‘The music industry has experienced significant disruption as a result of technological advances and the rapid digitisation of the distribution of music; however, the industry’s recent return to growth and decrease in the number of consumers downloading music illegally is evidence of the industry’s successful adaption to the digital disruption,’ added Mr Howarth.

Key recommendations include:

  • removing the pricing cap on license fees for the radio broadcast of sound recordings;
  • investing in supporting artists to tour in Australia, both in major cities and regional areas;
  • investing in the Live Music Office, to continue its work advising and supporting state and local governments to develop regulation that encourages and celebrates live music;
  • changing the application and monitoring of Australian music content quotas for commercial radio;
  • investing in Sounds Australia’s music exports program;
  • prioritising and supporting Australian music at government activities and events;
  • developing mutually beneficial visa arrangements with the United States of America to allow artists from both countries to more easily showcase and tour;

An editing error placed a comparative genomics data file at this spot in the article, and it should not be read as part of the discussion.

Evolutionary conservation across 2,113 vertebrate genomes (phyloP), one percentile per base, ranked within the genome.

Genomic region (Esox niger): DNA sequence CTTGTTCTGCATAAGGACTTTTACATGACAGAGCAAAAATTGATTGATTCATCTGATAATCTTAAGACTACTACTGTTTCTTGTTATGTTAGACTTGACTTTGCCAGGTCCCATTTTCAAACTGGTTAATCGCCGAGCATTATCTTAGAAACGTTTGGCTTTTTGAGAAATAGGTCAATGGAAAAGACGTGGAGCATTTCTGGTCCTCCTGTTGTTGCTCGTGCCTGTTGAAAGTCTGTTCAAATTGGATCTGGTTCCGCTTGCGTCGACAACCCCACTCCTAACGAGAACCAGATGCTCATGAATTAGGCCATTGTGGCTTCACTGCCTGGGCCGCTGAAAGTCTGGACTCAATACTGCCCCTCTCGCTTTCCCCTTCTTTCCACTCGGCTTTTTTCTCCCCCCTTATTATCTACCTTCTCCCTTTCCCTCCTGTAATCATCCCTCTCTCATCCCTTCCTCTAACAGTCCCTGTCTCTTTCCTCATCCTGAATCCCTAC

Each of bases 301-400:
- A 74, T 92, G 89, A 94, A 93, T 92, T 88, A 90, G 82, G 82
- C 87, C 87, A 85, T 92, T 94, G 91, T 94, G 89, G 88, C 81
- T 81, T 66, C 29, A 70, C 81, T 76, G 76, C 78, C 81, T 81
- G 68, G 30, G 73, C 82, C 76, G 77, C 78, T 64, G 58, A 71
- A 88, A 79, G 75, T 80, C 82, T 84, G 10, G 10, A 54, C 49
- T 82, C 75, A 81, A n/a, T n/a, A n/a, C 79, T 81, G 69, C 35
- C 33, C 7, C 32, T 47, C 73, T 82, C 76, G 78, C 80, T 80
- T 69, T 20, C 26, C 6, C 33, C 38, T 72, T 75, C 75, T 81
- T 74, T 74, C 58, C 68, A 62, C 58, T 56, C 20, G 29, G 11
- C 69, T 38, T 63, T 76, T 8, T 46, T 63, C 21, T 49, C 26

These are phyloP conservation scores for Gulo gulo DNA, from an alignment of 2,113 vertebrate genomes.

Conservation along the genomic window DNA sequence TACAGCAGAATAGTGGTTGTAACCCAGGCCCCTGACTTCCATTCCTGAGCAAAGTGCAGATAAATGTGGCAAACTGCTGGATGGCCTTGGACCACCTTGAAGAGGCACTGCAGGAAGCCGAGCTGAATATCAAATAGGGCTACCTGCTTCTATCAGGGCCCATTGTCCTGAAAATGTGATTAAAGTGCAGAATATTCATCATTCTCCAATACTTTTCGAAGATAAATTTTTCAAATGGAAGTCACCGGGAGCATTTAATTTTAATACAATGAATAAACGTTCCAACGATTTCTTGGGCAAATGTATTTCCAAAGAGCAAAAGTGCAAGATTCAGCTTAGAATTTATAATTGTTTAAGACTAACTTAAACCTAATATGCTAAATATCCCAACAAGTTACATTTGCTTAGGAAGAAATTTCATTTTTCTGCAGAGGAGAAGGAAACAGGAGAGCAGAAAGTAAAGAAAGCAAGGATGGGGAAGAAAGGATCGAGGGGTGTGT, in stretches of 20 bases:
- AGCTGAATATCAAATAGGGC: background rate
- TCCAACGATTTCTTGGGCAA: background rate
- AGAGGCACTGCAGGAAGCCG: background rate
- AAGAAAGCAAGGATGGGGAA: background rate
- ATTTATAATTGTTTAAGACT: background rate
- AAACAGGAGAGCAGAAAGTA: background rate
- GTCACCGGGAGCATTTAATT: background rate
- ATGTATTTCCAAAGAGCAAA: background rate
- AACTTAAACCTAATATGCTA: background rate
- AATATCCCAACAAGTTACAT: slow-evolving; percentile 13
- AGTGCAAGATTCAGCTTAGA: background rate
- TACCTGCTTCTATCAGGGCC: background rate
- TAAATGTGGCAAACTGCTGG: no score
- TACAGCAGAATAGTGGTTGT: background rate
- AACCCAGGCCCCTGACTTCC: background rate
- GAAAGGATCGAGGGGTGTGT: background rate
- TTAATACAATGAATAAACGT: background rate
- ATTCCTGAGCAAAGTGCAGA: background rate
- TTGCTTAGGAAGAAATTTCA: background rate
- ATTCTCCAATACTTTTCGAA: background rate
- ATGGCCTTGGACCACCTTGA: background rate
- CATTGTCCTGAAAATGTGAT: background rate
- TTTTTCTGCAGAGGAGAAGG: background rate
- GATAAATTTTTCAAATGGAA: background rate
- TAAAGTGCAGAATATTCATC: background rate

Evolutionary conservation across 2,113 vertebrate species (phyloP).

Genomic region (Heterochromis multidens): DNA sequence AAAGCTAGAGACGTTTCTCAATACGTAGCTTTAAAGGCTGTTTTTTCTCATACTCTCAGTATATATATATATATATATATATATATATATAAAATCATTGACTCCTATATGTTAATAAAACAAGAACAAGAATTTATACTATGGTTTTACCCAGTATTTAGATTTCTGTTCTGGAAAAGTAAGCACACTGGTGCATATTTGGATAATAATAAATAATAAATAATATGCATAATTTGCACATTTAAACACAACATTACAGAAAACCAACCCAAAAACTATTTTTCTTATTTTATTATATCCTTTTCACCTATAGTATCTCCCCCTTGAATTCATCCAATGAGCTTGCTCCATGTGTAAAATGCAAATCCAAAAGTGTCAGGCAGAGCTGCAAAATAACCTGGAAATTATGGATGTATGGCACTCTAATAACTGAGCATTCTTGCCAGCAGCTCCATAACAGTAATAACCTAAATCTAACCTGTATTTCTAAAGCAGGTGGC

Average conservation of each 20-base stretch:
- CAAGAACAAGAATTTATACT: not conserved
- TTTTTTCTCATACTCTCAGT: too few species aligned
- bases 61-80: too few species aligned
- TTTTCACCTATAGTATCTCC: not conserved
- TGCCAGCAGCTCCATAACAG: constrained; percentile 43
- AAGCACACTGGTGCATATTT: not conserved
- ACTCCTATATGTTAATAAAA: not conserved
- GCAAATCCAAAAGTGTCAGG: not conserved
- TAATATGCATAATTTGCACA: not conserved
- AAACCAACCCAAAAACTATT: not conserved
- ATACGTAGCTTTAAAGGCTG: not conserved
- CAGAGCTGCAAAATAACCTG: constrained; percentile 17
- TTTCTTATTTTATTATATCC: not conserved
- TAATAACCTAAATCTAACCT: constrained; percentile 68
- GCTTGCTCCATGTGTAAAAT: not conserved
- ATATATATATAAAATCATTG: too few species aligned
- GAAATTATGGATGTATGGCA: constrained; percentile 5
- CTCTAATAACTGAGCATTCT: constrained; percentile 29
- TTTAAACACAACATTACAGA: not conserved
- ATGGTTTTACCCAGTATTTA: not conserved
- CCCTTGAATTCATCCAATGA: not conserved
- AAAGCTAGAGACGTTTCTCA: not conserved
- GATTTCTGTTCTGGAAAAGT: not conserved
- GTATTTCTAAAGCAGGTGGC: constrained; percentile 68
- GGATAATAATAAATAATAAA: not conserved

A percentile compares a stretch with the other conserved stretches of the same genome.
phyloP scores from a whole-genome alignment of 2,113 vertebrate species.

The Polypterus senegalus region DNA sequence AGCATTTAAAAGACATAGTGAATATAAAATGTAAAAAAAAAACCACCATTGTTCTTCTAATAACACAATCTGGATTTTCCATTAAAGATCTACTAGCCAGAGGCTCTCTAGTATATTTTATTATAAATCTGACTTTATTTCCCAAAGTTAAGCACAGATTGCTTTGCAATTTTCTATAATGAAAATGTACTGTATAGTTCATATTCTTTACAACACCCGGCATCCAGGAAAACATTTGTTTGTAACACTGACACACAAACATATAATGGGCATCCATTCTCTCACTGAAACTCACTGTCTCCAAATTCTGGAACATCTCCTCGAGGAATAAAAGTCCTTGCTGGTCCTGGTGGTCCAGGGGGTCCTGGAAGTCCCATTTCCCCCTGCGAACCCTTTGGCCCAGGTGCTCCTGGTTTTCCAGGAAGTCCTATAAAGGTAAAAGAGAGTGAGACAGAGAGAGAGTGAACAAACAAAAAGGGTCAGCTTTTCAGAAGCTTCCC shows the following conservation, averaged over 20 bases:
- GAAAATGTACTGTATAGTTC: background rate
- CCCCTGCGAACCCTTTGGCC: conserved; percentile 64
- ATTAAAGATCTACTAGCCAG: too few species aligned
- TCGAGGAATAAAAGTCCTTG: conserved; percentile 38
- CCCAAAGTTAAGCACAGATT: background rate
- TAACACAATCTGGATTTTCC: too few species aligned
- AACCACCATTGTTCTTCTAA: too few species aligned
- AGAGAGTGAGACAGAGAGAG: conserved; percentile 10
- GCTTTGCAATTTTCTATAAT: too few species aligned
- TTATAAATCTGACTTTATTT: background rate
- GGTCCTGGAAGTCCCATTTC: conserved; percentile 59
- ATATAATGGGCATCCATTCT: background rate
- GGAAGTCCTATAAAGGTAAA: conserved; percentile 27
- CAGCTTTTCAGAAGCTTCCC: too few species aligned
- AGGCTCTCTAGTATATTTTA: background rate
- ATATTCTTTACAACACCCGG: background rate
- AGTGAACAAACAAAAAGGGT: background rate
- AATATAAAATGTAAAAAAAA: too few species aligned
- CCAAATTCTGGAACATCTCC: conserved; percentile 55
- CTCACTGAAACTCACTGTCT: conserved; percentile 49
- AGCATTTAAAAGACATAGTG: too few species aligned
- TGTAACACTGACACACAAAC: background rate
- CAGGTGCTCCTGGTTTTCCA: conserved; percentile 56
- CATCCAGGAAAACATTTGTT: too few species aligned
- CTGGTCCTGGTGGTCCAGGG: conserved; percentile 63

• encouraging states and territories to improve access to music education for public primary and secondary school students;
  • investing in initiatives aimed at training and supporting Australian artists and industry professionals to grow and develop their businesses;
  • investing in grants and industry partnerships that support artists in the creation of new music and new recordings; and
  • investing in Support Act to enable it to expand its services and deliver crisis support for artists and others working in the Australian music industry.
The report can be accessed from the Committee’s website.